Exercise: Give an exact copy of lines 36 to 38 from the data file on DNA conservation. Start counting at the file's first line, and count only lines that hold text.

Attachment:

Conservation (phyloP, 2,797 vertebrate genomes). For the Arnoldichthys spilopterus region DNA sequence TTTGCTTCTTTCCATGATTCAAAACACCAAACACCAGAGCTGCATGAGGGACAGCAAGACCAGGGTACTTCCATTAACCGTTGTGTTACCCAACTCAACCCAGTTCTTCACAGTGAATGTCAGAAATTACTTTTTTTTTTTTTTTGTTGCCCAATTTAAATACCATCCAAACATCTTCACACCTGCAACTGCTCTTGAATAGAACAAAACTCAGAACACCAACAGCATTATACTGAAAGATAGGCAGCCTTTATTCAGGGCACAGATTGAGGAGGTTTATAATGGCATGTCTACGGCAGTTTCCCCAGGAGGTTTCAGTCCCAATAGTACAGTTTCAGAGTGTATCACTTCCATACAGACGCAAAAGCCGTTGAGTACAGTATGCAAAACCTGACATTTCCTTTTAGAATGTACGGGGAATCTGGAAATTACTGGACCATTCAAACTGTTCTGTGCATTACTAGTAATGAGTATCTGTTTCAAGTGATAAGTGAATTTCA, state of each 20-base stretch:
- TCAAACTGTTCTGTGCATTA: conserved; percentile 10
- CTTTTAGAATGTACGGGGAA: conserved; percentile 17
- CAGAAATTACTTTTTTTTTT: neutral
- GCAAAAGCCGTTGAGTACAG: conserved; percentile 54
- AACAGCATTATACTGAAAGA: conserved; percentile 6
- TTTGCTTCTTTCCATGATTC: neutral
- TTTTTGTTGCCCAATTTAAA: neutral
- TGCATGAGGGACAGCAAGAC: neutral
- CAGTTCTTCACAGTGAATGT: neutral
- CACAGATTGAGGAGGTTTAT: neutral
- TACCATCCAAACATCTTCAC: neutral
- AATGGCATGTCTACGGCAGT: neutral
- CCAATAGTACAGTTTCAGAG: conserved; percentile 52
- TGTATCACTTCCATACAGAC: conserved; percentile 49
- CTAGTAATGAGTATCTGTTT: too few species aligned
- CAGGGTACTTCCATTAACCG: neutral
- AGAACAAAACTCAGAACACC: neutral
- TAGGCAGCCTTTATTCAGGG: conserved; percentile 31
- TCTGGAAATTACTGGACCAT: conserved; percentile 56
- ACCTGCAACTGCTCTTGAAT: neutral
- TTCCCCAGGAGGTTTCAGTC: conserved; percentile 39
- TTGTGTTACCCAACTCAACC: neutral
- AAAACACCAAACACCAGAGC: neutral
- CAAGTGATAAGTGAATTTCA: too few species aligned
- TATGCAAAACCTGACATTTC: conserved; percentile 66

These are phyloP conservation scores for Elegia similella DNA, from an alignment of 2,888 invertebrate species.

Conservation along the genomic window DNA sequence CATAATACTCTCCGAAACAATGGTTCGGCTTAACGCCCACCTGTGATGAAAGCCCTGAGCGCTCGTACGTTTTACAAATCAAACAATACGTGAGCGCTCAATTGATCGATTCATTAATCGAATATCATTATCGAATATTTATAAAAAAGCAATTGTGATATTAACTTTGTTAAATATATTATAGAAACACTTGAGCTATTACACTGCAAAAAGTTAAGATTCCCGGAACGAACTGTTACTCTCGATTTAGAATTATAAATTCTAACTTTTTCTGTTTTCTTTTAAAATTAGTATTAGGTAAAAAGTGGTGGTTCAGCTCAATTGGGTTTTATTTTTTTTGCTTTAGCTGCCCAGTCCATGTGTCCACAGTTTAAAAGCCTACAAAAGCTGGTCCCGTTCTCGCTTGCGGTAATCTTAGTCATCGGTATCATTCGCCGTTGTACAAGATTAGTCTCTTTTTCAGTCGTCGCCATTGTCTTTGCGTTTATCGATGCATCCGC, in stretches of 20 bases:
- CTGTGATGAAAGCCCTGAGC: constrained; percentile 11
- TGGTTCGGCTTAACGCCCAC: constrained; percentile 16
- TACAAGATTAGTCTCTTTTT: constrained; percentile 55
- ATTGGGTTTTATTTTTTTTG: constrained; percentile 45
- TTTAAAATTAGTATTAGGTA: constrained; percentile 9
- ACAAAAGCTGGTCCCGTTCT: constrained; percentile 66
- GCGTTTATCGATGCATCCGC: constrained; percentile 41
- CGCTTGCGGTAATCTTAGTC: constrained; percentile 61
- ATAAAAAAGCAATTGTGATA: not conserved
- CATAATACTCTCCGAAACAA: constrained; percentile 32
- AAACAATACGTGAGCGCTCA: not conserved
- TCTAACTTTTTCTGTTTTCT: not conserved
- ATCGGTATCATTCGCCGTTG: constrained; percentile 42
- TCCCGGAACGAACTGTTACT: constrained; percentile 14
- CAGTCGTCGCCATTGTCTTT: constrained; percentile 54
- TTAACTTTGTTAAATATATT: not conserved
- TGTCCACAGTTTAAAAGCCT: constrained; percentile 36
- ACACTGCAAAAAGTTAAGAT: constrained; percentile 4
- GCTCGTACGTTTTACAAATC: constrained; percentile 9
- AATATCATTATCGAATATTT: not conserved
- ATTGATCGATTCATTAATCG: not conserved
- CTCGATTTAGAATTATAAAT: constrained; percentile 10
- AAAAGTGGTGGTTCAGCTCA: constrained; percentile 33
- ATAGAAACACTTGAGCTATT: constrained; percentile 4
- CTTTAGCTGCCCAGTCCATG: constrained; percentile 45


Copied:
- CGCTTGCGGTAATCTTAGTC: constrained; percentile 61
- ATAAAAAAGCAATTGTGATA: not conserved
- CATAATACTCTCCGAAACAA: constrained; percentile 32